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Justice compromised


YOU HAVE to give Vice President Dick Cheney credit. He goes hunting where the ducks are.

More precisely, he spent several days in early January on a duck hunting trip alongside Supreme Court Justice Antonin Scalia, and seven others, at a private camp in southern Louisiana. Such camaraderie between a politician and a Supreme Court justice might not always raise eyebrows, but the timing of this excursion made it particularly controversial. Just three weeks earlier, the Supreme Court, with Justice Scalia's participation, had agreed to hear Mr. Cheney's appeal in a major lawsuit.

Here are the facts:

Shortly after his inauguration, President Bush named Mr. Cheney to head the National Energy Policy Development Group (NEPDG), a task force charged with devising a national energy policy. Mr. Cheney's group worked in secret, without releasing interim reports or revealing the names of participants at its meetings. That would be legal only if all of the participants were government employees. But it was widely suspected that some of the meetings included energy company lobbyists and executives, including Enron's Kenneth L. Lay.

Two public interest groups - the Sierra Club and Judicial Watch - sued for access to Mr. Cheney's records. On July 8, 2003, a lower court ruled against the vice president, requiring him to disclose certain documents. Noting that he could face a contempt of court citation if he failed to comply, Mr. Cheney's lawyers asked the Supreme Court to accept the case for review.

At some point in the midst of this, Mr. Cheney and Justice Scalia planned their travels. On Dec. 15, the Supreme Court accepted the case and scheduled it for hearing. On Jan. 5, the hunters arrived in Louisiana as guests of Wallace Carline, the owner of an oil services company.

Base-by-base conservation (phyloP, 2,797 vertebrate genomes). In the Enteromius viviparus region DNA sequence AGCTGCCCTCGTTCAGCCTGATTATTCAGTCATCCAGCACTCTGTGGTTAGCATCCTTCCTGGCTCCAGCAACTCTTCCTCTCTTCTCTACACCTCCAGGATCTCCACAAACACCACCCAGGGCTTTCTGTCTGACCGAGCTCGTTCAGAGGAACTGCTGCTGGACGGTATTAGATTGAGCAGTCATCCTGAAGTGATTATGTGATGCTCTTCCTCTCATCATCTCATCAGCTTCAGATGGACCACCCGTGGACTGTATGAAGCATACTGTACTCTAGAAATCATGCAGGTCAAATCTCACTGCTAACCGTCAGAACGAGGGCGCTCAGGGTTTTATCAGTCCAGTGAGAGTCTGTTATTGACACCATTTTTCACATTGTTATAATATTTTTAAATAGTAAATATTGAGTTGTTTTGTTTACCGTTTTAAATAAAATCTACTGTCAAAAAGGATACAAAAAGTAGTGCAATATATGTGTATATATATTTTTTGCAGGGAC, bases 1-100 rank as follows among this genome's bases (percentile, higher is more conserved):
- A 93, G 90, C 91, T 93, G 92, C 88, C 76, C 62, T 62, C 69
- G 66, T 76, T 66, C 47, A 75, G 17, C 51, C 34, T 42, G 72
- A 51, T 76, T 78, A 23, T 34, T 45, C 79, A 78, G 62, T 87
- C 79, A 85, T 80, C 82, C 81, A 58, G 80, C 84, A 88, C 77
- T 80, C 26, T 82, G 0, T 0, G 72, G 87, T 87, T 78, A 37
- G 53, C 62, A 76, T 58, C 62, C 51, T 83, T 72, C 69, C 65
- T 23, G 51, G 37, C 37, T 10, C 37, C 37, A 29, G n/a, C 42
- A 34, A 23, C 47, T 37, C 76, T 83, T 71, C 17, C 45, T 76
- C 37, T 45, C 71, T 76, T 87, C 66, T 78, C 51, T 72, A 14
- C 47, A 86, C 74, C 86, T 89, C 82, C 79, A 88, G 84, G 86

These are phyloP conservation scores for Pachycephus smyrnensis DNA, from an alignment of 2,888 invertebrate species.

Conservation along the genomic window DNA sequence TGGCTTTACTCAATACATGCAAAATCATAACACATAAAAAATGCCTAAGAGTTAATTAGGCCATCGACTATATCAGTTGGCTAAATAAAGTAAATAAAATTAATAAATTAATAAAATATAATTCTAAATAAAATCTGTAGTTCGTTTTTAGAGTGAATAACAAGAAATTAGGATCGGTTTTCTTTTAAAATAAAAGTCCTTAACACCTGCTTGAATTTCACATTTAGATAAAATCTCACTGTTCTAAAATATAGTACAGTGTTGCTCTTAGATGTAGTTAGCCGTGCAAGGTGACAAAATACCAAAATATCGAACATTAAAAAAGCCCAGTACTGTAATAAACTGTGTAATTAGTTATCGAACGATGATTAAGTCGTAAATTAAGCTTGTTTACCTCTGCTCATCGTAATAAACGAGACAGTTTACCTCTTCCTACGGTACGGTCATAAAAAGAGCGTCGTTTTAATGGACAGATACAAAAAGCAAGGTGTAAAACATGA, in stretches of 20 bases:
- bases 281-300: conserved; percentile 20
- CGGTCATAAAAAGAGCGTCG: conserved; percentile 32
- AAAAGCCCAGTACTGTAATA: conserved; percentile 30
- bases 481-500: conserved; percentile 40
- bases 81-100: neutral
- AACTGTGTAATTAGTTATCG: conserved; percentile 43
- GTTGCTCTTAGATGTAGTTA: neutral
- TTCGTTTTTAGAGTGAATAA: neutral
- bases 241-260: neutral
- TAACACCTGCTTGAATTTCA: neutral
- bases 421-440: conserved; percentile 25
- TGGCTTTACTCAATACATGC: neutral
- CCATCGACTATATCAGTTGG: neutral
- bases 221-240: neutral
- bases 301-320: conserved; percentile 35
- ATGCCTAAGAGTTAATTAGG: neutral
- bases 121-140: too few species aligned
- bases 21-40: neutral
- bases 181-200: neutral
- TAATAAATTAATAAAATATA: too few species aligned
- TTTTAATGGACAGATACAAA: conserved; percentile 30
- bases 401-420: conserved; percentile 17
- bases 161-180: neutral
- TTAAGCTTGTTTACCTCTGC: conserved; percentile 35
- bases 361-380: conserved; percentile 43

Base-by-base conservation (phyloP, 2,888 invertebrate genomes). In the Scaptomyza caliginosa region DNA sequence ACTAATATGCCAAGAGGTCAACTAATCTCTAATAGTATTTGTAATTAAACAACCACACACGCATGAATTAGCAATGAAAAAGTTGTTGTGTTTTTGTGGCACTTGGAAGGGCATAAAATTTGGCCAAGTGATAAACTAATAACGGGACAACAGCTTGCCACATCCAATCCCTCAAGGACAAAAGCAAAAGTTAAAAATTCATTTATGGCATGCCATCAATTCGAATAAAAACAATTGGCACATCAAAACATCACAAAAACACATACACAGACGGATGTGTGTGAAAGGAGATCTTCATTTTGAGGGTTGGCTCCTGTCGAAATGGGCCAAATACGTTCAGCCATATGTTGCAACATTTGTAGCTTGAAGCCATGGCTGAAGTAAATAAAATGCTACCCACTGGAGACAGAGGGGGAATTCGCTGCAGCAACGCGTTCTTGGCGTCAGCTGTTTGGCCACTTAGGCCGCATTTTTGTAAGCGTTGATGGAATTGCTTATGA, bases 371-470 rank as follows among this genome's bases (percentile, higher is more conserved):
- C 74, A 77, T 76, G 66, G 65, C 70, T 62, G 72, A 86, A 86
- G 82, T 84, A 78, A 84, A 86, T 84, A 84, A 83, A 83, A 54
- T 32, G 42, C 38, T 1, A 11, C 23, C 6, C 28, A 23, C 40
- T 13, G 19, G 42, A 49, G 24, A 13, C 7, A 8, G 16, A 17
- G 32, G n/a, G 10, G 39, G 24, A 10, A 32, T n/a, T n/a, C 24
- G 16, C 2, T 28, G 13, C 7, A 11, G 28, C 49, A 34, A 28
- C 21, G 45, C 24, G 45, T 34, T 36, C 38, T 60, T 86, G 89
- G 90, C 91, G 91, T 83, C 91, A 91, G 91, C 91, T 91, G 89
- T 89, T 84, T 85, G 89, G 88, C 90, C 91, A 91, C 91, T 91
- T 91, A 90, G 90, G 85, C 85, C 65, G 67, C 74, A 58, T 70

At the very least, then, Justice Scalia proceeded with his vacation arrangements during the time when the Supreme Court was deciding whether to accept Mr. Cheney's appeal. And so far, it appears that Justice Scalia intends to continue participating in the court's consideration of the case, although a federal statute requires him to step aside in any proceeding where his "impartiality might reasonably be questioned."

Justice Scalia has dismissed any concerns about possible impropriety. Questioned by the Los Angeles Times, he provided a written response that defended his actions:

"Social contacts with high-level executive officials (including Cabinet members) have never been thought improper for judges who may have before them cases in which those people are involved in their official capacity, as opposed to their personal capacity. For example, Supreme Court justices are regularly invited to dine at the White House, whether or not a suit seeking to compel or prevent certain presidential action is pending."

But the case against Mr. Cheney was not an ordinary lawsuit in his official capacity. The plaintiffs in the litigation challenged Mr. Cheney's conduct of the task force, accusing him of allowing energy industry lobbyists to operate "as if they were members of the NEPDG" while wrongly withholding information about the "identity of the participants in the process." It is not merely a case about, say, the interpretation of a statute or the allocation of funds. It is a case about the candor and forthrightness of the vice president, who also happens to be Justice Scalia's hunting partner.

For better or worse, many Americans believe that the U.S. Supreme Court decided the 2000 presidential election, putting Mr. Bush and Mr. Cheney in office by a 5-4 vote. Some have questioned whether the majority and dissenting opinions were driven more by political affinity than constitutional law.

It is therefore more important than ever for the justices to be scrupulously neutral in political matters, both in fact and appearance. No one would question attendance at a White House dinner, but Justice Scalia's vacation raises far more serious issues, especially if he insists on sitting in Mr. Cheney's case (which, ironically, is all about cronyism).

Great Supreme Court justices have demonstrated independence by distancing themselves from their own political parties. Justices Felix Frankfurter and Byron R. White regularly disappointed the Democrats, just as Chief Justice Earl Warren and Justice William J. Brennan frequently perplexed the Republicans.

In contrast, Justice Scalia has displayed an unfortunate, and ill-timed, chumminess with the vice president. Worse, he has flaunted it by brushing off legitimate questions about his impartiality. While unwilling to acknowledge that the joint vacation compromised his apparent neutrality, he did take care to reassure the Los Angeles Times about another aspect of the junket. The ducks, wrote Justice Scalia, "tasted swell."

Steven Lubet is a professor of law at Northwestern University in Chicago and co-author of Judicial Conduct and Ethics.

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